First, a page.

There has been talk of adding the rest of Caltech to the ConnectEd system.

"We anticipate beginning to populate ConnectEd with the entire campus, students, faculty, and staff in the near future," Henderson said. "[To do so] we will need community members to submit the various methods that ConnectEd uses for communication, including e-mail, home and campus phones, cell phones, and text to us. More information about the system will be provided as we move forward with the project."

The best course of action when one suspects a shooter is to inform security, not trying to intervene, according to Henderson.

"We are a very secure campus, I can provide security," he said. "I can put people out there to patrol the grounds... [but] people need to communicate with us, if you have something that feels suspicious, [if] your initial reaction is [that] something's not right, call us immediately, let us come in and figure out what's going on."

Counseling center emphasizes help, not fear for mentally ill

Austin emphasized prevention at the campus gathering on Tuesday. By identifying troubled individuals and getting them counseling and professional help, he said, violent incidents with trouble individuals can be prevented.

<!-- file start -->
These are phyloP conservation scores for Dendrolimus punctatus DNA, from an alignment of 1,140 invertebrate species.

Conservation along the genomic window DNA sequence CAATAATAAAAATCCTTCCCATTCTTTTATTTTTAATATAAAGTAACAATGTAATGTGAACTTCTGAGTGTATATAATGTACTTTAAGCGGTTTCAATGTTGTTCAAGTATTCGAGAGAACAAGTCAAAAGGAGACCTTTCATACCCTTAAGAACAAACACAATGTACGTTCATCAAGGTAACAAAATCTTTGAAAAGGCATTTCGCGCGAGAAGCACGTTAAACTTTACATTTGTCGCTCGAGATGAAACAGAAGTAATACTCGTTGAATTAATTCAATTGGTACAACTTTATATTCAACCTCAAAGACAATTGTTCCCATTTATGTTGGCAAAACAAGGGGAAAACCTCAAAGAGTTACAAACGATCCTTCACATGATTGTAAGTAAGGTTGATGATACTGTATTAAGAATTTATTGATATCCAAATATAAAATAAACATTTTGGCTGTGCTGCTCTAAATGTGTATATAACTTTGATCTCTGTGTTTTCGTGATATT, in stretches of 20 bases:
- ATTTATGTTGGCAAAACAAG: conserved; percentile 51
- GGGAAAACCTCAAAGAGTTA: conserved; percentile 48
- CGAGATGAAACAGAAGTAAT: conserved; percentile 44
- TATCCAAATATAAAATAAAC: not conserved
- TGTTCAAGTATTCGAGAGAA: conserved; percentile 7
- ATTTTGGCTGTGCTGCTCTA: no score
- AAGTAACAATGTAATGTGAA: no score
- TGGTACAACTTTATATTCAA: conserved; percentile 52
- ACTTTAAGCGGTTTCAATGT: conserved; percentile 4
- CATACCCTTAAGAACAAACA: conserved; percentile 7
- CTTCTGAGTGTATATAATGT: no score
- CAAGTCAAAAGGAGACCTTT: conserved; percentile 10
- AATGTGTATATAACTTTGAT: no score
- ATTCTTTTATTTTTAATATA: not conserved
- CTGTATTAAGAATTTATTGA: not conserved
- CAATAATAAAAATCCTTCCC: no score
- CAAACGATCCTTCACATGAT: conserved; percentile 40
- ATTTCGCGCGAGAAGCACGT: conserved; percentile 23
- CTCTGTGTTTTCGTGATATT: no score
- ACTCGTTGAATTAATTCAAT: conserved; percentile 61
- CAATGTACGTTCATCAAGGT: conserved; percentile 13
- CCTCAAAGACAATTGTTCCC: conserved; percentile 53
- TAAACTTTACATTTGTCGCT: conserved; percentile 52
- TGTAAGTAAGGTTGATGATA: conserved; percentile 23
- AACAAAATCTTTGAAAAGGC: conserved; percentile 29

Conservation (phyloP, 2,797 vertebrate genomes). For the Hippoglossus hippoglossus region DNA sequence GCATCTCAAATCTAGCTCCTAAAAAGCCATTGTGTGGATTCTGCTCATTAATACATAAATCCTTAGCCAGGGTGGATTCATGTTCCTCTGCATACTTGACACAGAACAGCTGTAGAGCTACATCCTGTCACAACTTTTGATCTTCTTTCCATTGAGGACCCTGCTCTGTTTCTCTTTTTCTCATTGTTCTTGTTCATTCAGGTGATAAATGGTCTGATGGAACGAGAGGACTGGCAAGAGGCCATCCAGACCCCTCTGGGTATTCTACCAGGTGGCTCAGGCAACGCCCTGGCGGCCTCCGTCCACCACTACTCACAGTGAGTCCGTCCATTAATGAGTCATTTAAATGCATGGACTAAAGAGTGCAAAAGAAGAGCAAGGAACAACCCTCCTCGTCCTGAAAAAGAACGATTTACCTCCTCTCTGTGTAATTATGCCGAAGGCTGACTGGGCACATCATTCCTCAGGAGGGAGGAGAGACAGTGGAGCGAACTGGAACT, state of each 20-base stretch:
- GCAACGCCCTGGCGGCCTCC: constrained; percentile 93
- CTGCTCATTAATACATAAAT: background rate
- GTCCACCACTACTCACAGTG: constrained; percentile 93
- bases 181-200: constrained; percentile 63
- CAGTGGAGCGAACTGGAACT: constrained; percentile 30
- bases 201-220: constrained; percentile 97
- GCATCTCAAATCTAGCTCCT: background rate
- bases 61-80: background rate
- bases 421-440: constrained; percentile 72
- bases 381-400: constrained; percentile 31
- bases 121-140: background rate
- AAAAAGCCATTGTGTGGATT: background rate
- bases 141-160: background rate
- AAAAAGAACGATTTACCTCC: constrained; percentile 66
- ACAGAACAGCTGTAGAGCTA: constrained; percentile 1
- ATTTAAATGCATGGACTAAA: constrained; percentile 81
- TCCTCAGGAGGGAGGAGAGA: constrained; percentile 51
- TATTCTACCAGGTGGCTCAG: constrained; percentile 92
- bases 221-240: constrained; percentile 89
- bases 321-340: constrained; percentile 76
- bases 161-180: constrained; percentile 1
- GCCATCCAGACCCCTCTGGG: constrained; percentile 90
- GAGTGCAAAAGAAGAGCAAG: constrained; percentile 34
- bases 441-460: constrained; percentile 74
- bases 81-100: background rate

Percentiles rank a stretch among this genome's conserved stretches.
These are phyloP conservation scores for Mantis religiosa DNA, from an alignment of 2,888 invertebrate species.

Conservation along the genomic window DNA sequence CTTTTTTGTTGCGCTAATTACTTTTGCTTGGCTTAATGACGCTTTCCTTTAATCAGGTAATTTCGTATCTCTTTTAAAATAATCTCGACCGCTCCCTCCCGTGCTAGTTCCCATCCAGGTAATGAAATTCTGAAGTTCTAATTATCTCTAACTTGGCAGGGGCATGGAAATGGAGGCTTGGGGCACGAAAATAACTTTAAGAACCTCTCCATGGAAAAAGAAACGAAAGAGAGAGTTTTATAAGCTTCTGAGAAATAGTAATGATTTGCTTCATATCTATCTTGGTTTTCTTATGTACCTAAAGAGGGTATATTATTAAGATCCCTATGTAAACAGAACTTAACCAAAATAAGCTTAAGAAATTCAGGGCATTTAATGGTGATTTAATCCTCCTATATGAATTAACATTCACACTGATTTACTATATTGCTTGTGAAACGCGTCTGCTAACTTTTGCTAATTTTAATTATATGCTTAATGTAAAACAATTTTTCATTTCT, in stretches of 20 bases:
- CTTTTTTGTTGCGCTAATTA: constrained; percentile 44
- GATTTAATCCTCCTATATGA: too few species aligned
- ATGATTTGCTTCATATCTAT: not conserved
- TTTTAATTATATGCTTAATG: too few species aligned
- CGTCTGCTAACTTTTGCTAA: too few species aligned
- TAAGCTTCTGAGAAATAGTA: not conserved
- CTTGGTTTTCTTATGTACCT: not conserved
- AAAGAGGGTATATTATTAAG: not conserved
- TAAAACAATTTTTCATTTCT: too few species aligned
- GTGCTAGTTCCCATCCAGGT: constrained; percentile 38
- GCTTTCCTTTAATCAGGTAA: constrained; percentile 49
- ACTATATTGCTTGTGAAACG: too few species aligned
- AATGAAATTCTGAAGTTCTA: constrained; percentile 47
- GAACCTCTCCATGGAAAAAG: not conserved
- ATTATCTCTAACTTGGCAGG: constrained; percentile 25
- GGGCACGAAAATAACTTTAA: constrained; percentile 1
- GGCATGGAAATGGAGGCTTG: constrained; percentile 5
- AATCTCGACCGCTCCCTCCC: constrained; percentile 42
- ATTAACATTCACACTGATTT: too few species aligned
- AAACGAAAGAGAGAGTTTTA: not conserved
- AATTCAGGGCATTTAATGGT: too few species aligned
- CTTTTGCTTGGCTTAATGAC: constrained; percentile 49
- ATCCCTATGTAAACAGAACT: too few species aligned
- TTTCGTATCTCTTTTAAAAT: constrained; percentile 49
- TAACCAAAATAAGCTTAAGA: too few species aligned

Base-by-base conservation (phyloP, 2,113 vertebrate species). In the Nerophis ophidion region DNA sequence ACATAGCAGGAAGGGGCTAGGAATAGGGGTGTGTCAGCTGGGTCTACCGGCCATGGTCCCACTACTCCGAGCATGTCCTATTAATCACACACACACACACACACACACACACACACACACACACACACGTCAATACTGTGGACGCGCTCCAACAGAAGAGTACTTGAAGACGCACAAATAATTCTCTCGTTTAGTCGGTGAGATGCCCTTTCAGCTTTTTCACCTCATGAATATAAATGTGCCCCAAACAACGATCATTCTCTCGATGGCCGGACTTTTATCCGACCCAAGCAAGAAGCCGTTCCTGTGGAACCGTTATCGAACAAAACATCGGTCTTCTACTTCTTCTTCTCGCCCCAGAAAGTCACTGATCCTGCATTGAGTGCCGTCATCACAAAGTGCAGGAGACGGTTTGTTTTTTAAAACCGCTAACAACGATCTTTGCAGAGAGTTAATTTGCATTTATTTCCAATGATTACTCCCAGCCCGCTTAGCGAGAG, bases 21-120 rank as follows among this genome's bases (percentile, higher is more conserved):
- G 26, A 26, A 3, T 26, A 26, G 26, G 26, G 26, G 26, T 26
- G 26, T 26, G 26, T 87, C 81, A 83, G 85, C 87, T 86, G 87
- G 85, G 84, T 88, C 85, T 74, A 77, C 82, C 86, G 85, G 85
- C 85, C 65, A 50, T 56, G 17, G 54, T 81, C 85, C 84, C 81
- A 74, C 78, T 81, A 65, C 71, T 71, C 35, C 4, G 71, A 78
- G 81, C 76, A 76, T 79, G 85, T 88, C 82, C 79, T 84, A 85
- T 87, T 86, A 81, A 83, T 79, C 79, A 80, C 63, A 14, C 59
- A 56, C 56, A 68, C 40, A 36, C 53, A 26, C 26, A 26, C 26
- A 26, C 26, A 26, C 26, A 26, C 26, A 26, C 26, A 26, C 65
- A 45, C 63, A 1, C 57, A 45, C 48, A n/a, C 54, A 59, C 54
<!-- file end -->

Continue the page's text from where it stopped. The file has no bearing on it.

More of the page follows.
Changes in one's behavior may highlight deeper issues.

"It's easiest [to notice change] when you already have a relationship with a person, because you have a baseline of what's normal for them," Austin said. "Perhaps the person stopped going to class, stopped going to dinner, they seem much more pessimistic, quieter, less responsive [and] less interested than what they used to be."

The counseling center regularly handles students, 20% of the undergraduate population has been seen by the center, according to Austin. Most go to just talk about their issues, but three to 10 students a year are hospitalized for their own safety.

People with mental illnesses are not predisposed to violence and should not be treated like threats, Austin strongly stressed. These individuals need care, not fear.

"If you look at the Virginia Tech shooter, he was a loner and had a mental illness," Austin said. "Those two things alone don't predispose people to violence... [Things which may cause violent tendencies] are extreme trauma: witnessing something horrific, being an object of abuse or [the person is] subjected to violence themselves."

To reach out to someone who may be having trouble, Austin recommended opening a friendly conversation. Rather than trying to evaluate the person's mindset, just describe the changes the person is undergoing and express concern about the shift in behavior. Although one might think it's meddling to do so, the conversation may help immensely.

"The strength of this place is that students look out for one another, they should continue to do so," he said. "But sometimes there is reluctance to draw attention to someone needing help, encourage them to take the next step."


Original Source: <a href="">The California Tech - April 19, 2007</a>


Yang Yang




Sara Hood


Marissa Cevallos <>
editor-in-chief, The California Daily




Yang Yang, “Caltech mourns VT tragedy,” The April 16 Archive, accessed June 24, 2024,